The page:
Use the "Minimal installation" option in the installer. This does not help with physical attacks, but it can only be done during the initial installation. Minimizing the number of packages installed prevents Ubuntu from loading unnecessary applications. If it is discovered tomorrow that [Transmission] a popular torrent application, or Thunderbird, a popular e-mail client, are vulnerable to a new exploit, your system will be completely unaffected.

Minimal installation reduces attack surface for applications It may be discovered that they contain vulnerabilities in the future. Third-party applications and commercial software can be installed at any time at a later time as needed.

Step 4: Defend Against Hard Drive Forensics

There is a steady tug of war between security and convenience. Doing something secure means it's inconvenient to access it. If you want to make things more comfortable, you have to confuse them …

Do not think that protecting your hard drive is worth anything – never underestimate your value to hackers. You must not leave sensitive files in the Documents folder or compromise photos in your image library. However, web browser cookies that log you in to a web site can still be extracted. Files and photos that have been "deleted" from the Recycle Bin can be dug up in forensic attacks and brought back to life.

To enable encryption during installation, you must enter a password each time you start it to unlock the hard disk and load the operating system. There is no doubt that many of you will find that uncomfortable. However, encrypting your hard drive will protect your data if an attacker physically removes the hard drive for forensics. It also protects against single-user attacks in which the device is turned on with a privileged boot mode.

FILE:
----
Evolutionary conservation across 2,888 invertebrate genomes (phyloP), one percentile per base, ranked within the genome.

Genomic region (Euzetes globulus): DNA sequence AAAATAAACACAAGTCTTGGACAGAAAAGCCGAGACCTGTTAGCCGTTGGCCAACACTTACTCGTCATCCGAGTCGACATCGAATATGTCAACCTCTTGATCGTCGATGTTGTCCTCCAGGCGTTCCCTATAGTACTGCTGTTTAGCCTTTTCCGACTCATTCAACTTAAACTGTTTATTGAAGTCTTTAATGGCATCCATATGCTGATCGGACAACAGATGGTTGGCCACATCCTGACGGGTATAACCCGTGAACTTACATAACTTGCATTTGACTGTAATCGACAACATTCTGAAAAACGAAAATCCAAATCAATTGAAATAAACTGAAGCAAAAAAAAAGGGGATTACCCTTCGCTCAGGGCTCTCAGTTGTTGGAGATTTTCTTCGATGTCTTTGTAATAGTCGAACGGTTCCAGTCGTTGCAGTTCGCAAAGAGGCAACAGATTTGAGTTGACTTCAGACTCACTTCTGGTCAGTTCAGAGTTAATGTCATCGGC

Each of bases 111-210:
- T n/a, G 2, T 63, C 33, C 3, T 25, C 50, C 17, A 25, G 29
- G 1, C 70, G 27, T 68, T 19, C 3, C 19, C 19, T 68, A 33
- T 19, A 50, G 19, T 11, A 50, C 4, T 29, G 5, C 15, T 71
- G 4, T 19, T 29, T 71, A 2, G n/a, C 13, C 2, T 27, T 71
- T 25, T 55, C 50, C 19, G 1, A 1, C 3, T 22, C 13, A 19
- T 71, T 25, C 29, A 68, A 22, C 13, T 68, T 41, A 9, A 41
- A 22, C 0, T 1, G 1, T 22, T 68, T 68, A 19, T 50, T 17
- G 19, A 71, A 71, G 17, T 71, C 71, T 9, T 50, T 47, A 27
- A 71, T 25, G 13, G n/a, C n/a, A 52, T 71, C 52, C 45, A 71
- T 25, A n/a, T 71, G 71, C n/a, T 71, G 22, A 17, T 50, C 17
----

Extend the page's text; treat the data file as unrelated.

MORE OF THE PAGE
Ubuntu's default encryption settings actually provide a high level of protection against brute-force attacks. However, using a complex passphrase over 16 characters is still recommended.

Step 5: Defending Against Sudo Abuse

After selecting "Install Now" will give you the "who are you." ? " displayed. Screen. Yes, that means another password that you need to remember. This password is used to log in to the newly created user account (the "Your Name" part) when the computer wakes up from hibernation or hibernation and when sudo is used to execute privileged commands. [19659002] As someone who uses sudo often, I fully understand how uncomfortable it can be to enter a complex password several times a day. However, it is important to set a strong password here as well . Someone with physical access to an unlocked operating system can guess a weak password and execute a vicious command with elevated privileges.

Step 6: Defense Against USB Rubber Ducky Attacks

By default, Ubuntu operating systems are just as vulnerable for USB Rubber Ducky attacks like Windows 10 or MacOS. Such attacks can be prevented by denying Ubuntu the ability to fully accept input from USB mice and keyboards. For desktop users, this may not be a realistic option. Laptop users who never use external keyboards can appreciate this change.

To disable external mice and keyboard input, use the following command. USB mass storage devices can still connect to the operating system.

  sudo echo & # 39; blacklist usbhid & # 39;> /etc/modprobe.d/usbhid.conf

Then use the following update-initramfs command to update the boot configuration. Restart for the changes to take effect.

  sudo update-initramfs -u -k $ (uname -r)

update-initramfs: Generate /boot/initrd.img-4.15.0-23-generic

Next: Network Attack Defense

The above steps during installation should provide reasonable protection against physical attack. In the post-installable sections of this series, we'll talk about network security best practices, application hardening, and auditing tools that can be used to fix almost any operating system vulnerability. Stay tuned.

Title image after Pathompong Nathomtong / 123RF; Screenshots of tokyoneon / zero byte